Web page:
R. Rosea: The Herbal Supplement That Can Help Treat Depression

Disclaimer: Results are not guaranteed*** and may vary from person to person***.

Herbal Remedies for DepressionI know the coming of spring adds a little extra pep to my step. And maybe you feel the same way. It’s getting warmer, there’s more sunshine (and more vitamin D!), and there are bits of green starting to appear everywhere.

But there’s a certain group of people who might still be stuck in the dumps who need more than a change in weather to help them feel better. I found something in my recent perusals of news items that might be the answer they’re looking for.

Rhodiola rosea (R. rosea), or roseroot, is a widely used herbal supplement. In fact, it’s quite possible you’ve taken it to help increase energy or stamina, improve mental functioning, and even help the body resist cancer, colds, flu, and other conditions. Although this popular supplement doesn’t have a lot of scientific evidence backing it up just yet, it’s a big seller.

New research, however, is showing that roseroot may be an effective form of treatment against major depressive disorder. While this study was a smaller preliminary trial, it was a double-blind, placebo-controlled comparison study—the gold standard in scientific research.

You may know that depression is one of the most common—and debilitating—psychiatric conditions. In fact, it affects more than 19 million Americans each year. As many as 70% of people who suffer from mild to moderate major depressive disorder don’t respond to initial pharmaceutical therapy. Because these treatments can be expensive—and often full cycles are not completed—an alternative would be welcomed by very many people.

Now down to the nitty-gritty of the study I mentioned. Each participant in the study was diagnosed with mild to moderate major depressive disorder (they experienced two or more major depressive episodes, depressed mood, and a loss of pleasure for at least two weeks).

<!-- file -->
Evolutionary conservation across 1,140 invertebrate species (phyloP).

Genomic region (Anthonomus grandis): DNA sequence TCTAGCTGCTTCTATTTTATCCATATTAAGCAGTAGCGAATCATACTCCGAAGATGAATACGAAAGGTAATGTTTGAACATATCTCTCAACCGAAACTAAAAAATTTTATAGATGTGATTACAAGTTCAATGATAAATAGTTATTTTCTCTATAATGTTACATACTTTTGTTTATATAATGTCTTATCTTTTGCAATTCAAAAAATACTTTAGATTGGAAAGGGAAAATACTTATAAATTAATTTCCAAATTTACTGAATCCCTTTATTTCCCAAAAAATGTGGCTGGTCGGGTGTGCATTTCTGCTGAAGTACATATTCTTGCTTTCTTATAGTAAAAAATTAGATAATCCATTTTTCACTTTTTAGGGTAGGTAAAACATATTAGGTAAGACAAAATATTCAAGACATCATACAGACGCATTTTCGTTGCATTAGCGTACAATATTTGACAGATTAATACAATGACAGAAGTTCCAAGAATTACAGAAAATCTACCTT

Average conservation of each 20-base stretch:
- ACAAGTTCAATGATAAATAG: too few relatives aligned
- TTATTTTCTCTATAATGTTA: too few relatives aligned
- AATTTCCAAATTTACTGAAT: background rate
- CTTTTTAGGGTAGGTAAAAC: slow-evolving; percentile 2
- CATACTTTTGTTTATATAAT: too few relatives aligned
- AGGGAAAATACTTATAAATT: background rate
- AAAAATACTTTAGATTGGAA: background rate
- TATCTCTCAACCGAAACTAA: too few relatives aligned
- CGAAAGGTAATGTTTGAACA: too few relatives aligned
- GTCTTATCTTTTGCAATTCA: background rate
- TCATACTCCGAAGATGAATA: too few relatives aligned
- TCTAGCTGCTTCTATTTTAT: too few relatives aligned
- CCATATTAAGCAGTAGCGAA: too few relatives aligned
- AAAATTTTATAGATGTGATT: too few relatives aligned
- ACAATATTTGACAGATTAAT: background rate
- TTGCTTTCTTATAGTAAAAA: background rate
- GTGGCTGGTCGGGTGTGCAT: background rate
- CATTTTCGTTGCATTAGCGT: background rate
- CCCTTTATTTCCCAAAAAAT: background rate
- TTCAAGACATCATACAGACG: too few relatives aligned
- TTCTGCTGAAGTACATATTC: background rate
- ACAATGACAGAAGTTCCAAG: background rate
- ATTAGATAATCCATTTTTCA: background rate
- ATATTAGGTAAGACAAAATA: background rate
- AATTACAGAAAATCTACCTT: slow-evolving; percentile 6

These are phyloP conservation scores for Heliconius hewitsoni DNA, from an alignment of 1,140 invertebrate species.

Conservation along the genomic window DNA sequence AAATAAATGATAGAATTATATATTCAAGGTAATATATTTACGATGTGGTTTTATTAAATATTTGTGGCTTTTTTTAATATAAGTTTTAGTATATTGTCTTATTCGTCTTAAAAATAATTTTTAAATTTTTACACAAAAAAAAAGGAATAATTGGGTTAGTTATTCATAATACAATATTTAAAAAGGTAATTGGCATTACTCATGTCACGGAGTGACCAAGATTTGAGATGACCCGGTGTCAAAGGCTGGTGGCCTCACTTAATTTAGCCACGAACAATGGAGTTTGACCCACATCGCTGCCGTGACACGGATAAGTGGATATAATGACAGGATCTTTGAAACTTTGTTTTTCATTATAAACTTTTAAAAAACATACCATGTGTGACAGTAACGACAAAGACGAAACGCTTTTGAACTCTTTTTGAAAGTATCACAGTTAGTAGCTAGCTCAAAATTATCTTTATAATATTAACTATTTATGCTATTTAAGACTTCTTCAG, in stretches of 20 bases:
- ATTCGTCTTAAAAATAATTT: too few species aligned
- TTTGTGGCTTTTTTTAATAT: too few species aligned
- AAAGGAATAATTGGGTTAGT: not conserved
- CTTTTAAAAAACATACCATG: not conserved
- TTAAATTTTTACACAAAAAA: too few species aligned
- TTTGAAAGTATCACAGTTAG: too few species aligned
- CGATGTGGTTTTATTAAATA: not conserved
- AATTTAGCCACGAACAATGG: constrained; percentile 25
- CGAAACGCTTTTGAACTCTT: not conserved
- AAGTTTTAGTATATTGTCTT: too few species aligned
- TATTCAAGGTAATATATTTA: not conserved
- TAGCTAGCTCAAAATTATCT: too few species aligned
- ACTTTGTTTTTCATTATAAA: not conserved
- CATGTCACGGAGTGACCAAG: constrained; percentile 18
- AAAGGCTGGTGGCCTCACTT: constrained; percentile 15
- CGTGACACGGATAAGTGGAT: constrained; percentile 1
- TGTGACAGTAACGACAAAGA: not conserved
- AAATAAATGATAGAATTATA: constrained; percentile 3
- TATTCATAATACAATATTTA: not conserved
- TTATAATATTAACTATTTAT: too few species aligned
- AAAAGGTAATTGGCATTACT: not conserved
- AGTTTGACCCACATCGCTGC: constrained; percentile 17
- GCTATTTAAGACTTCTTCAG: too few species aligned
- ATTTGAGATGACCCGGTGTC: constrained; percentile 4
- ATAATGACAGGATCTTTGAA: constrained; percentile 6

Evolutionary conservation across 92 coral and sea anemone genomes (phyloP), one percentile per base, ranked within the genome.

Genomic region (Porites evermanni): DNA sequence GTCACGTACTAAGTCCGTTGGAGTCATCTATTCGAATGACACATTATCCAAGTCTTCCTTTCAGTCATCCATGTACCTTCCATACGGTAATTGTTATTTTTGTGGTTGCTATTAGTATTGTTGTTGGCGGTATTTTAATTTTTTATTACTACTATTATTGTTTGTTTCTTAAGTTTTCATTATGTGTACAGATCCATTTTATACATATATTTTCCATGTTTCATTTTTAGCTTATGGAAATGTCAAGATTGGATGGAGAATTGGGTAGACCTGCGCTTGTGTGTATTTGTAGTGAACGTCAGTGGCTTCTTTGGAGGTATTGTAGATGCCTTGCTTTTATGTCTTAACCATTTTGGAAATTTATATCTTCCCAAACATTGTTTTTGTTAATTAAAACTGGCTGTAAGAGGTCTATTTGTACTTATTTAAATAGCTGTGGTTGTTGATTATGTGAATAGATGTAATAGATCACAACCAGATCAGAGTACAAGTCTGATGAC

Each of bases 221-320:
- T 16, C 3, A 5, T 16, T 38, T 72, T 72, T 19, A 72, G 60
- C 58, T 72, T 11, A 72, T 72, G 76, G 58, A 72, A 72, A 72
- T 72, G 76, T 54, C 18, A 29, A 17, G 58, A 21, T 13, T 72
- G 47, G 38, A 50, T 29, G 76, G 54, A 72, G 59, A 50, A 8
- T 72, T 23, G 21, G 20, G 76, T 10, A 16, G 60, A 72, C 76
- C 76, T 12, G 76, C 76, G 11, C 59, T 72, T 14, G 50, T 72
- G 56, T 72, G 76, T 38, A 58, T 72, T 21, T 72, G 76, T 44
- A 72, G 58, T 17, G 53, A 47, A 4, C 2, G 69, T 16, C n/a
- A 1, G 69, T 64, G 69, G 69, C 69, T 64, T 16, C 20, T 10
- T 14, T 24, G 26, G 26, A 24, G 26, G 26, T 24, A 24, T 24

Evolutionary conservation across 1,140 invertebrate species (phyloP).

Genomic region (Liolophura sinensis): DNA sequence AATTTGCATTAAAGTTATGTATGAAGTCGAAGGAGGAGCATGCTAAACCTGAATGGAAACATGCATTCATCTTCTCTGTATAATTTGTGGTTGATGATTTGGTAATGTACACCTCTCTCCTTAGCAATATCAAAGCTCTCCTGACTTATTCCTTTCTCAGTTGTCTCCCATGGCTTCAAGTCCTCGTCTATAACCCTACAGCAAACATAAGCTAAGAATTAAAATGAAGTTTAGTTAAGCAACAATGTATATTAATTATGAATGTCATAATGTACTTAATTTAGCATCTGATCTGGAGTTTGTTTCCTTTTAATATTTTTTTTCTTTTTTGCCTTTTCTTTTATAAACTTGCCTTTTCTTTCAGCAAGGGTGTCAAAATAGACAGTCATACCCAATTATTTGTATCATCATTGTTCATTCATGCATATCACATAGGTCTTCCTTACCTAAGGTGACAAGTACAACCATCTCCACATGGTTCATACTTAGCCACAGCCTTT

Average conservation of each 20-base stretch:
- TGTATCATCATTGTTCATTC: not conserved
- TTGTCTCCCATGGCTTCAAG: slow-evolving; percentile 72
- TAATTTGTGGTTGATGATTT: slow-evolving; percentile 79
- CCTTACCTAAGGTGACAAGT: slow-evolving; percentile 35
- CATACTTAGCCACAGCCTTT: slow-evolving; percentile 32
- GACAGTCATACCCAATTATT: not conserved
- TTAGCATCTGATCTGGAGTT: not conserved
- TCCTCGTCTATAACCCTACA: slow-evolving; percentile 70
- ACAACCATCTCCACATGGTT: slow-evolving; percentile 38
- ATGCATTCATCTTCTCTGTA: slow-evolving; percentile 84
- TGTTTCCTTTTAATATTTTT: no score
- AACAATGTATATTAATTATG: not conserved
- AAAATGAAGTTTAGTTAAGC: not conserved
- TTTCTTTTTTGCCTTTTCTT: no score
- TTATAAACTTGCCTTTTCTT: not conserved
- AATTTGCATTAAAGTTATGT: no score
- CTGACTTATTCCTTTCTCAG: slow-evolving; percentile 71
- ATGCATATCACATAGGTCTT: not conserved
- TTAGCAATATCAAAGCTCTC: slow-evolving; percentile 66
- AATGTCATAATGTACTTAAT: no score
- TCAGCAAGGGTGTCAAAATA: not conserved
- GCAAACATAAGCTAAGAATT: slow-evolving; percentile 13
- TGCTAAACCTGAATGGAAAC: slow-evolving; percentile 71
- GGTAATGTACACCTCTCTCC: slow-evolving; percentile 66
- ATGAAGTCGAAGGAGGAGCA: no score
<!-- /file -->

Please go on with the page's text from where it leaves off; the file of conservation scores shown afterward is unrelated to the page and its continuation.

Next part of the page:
Over the 12-week trial period, one group was given a standardized dosage of R. rosea extract, one was given a common antidepressant called sertraline, and the other was given a placebo.

Compared to the placebo, the improvement in depressive symptoms of the people taking R. rosea and sertraline was minimal. Although the sertraline performed a little better, the difference was not statistically significant and also featured more adverse side effects. For example, the sertraline users were 63% more likely to experience nausea and 30% more likely to experience sexual dysfunction than the group who took R. rosea.

These outcomes demonstrate that the risk-to-benefit ratio of roseroot makes it a better option for people suffering from mild to moderate major depressive disorder—while being far more cost-effective.

It’s important to keep in mind that this is still a preliminary study. Larger observations need to take place to prove whether or not R. rosea really is an effective treatment for mild to moderate major depressive disorder.

Because there are few known adverse effects for taking R. rosea (it hasn’t been studied enough), it might be worthwhile in treating temporary depressive symptoms. Try taking the suggested dose for 10-12 weeks and see if you notice an improvement. Before starting a regimen, however, talk to your doctor. You want to be sure you’re not taking anything else that may cause a negative reaction.

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Source for Today’s Article:
Perelman School of Medicine at the University of Pennsylvania, “Roseroot herb shows promise as potential depression treatment option,” Science Daily, March 26, 2015; http://www.sciencedaily.com/releases/2015/03/150326112336.htm, last accessed April 7, 2015.